who was a schoolteacher
for over 20, 30 years,
a member of your community.
All you heard were accolades
about this person,
and now all of a sudden,
he's a monster.
And things that were being said,
you know, upset the community,
because you don't
expect that here.
Great Neck is a peninsula.
It's a very insulated community.
This was a certain kind of
person that lived in Great Neck.
It's on the North Shore
of Long Island,
which is usually a
predominately wealthy area.
These are wealthy,
professional people
that have garnered a great deal
of income in their lives,
and they live accordingly.
Nice community.
Well-kept homes.
They get dressed up
to go shopping.
They want to be sure
they get seen by
the people they want to see,
and cars are important,
clothes are important.
There's a lot of
competition in Great Neck.
Everybody's kid's
a genius and the best,
and everybody's the best
in this and that,
and you just want your
kid to be happy
and to get an array
of experiences.
And this computer class was
one of those experiences.
You thought
you were doing right.
Most of the children
started out explaining
how Mr. Friedman would try
to test them, I think,
in my opinion, as to whether
they'd be receptive
to some of his advances.
There'd be certain showings
on the computer
during computer class
of certain material
that was inappropriate
for children.
If you were going to be
the first one abused
on a particular day,
he would pull up a chair
and sit next to you.
Maybe it would start with his
arm around your shoulder
or on your leg and
gradually move it up,
touching private parts.
And then over the course of time
we developed a situation
where we found out that there
was not only sexual touching
of the genitals, but there
were acts of sodomy,
oral and anal sodomy,
that took place during
the course of the class.
So were the kids abused
in the computer room
in view of everyone else?
From what I saw in my sessions,
none were raped
out on the floor.
The kids were raped in Jesse's
room or the bathroom.
Just to change the subject
for a second,
there were these sexual
computer games
that were discussed during
the course of the case.
We'd basically do
the games where
there would be naked girls
and everything
in the computer class.
But I remember one time I
slipped one of the games out,
and I brought it home
and everything,
and I copied it,
and Arnold found out.
Because of that, I was raped
by him and Jesse at the same
time, as punishment to that.
I never did it again.
He made me format it.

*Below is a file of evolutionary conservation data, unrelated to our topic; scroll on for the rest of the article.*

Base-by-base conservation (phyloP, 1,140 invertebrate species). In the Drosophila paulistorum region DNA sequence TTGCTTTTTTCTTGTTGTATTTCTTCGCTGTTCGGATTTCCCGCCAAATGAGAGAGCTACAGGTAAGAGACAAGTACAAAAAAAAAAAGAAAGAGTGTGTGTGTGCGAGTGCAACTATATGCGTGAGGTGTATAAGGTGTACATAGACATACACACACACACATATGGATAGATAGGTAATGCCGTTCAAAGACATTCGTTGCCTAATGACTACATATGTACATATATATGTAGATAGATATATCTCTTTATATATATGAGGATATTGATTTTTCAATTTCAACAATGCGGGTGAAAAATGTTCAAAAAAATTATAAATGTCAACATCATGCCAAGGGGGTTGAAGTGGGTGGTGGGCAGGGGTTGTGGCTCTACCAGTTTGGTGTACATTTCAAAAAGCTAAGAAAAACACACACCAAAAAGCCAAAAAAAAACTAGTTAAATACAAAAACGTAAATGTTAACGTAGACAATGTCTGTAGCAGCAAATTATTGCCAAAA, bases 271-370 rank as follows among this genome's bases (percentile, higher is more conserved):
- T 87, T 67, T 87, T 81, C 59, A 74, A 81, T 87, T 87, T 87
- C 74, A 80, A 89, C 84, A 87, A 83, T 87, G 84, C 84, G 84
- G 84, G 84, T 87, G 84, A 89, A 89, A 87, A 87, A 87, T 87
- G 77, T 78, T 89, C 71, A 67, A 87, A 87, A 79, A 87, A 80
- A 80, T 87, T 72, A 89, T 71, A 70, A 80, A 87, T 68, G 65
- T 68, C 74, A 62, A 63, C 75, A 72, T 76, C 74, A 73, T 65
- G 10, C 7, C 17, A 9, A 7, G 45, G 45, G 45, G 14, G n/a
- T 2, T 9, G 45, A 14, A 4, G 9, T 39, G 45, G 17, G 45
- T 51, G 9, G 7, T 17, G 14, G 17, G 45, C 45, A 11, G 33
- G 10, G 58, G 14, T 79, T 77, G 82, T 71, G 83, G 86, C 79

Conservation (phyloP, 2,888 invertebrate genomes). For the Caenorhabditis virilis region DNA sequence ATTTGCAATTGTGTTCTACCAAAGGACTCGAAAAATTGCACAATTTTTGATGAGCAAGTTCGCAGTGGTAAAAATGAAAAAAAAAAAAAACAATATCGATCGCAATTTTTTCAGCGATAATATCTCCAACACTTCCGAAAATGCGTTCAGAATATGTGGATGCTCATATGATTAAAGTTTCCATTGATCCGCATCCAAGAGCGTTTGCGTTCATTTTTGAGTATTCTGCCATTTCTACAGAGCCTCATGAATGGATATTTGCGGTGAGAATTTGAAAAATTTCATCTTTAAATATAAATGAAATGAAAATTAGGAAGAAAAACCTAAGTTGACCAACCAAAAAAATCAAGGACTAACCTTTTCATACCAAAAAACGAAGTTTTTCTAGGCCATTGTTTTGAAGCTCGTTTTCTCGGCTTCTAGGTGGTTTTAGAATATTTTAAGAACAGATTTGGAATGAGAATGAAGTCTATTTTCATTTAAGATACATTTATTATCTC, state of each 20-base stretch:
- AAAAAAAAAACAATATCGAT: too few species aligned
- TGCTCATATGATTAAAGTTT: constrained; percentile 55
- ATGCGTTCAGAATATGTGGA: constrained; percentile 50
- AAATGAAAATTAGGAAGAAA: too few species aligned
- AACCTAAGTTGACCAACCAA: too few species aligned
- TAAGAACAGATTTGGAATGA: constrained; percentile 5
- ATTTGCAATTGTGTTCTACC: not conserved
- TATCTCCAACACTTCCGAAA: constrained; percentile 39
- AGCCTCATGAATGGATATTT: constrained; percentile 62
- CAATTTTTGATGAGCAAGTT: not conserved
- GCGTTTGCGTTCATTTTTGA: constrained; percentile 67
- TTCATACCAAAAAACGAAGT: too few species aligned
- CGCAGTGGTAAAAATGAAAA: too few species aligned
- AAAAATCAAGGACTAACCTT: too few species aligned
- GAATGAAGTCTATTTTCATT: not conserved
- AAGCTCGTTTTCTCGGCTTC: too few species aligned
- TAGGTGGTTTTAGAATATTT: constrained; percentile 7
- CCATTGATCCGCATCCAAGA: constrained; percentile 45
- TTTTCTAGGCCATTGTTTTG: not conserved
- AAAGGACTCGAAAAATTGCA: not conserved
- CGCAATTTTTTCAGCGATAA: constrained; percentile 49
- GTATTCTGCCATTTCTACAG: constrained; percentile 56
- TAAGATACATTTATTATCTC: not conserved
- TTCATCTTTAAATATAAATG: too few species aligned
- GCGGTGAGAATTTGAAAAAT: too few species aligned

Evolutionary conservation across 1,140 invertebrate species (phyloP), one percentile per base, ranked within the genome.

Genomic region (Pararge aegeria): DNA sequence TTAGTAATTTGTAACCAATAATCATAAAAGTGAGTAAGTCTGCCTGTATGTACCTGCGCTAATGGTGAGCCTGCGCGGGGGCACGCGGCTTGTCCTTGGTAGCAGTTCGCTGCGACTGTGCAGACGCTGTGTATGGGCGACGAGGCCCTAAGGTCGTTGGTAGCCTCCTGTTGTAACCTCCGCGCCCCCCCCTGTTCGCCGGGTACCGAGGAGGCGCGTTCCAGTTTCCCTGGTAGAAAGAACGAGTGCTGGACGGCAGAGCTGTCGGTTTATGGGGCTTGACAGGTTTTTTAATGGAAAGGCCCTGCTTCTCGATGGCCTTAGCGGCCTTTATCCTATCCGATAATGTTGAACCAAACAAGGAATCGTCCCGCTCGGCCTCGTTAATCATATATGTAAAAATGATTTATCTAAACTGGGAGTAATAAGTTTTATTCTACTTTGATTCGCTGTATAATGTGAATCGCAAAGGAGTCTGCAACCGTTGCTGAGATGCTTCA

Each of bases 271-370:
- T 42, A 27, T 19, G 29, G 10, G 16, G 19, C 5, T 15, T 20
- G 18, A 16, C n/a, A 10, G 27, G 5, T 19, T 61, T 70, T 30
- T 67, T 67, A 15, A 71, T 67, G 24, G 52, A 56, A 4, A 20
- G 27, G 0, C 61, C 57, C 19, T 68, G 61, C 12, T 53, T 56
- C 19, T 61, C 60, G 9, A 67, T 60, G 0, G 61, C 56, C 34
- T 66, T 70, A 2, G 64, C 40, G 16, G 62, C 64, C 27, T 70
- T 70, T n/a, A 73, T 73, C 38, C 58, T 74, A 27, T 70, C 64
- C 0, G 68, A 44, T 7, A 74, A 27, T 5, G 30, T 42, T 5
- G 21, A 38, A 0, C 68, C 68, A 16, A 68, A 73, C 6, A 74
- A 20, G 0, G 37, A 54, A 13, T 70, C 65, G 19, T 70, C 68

I formatted it.
I had to bring my computer
in and show him
that I hadn't brought it home.
So he was absolutely positive,
100%, that it was not
touched at all in any way,
form, shape whatsoever.
And how did he know that
you brought it home?
He accounted for
all the disks that were there.
And since he flipped
through, he's like,
"Who the fuck took this? Tell me
now, or I'm gonna kill you all!"
And he had a knife, and he
was waving a knife around.
I was like, "I did it!"
My general recollection
of the classes
is basically a positive one,
is a pleasant one.
The types of behaviors
which were described,
which were, well, just
downright satanic in nature.
I mean, they make him sound like
some kind of brutal sadist,
whereas, you know, I had just
always thought of him
as being kind of a nebbish.
I think, as someone
who took the classes,
it was just hard to picture
even that going on,
because I did have
a good experience.
And I didn't, you know,
see anything, you know,
remotely like,
you know, like child molestation
or child abuse or any
child anything going on.
What took place in
Arnold's classes
was pretty much just
straight computer lessons.
I mean, as ordinary
and as boring
as you could
possibly imagine it.
It was just generally
a free-for-all.
Everybody could see
what was going on,
and very often they
would participate
in these sort of mass games
in the classroom.
There was a game there
that was called "Leapfrog."
And this one really got to me.
They would play
leapfrog in the class.
They'd actually have
their clothes off.
And we associate leapfrog like
you do when you were a kid,
one guy jumping over another
guy, but the fact is
it means everybody's butt's
up in the air, so to speak.
The very nature of these
charges is so absurd.
It seems almost like some
kind of grotesque fantasy.
Yeah. Leapfrog.
I remember about that.
It's kind of like Twister,
where we would have to sit down.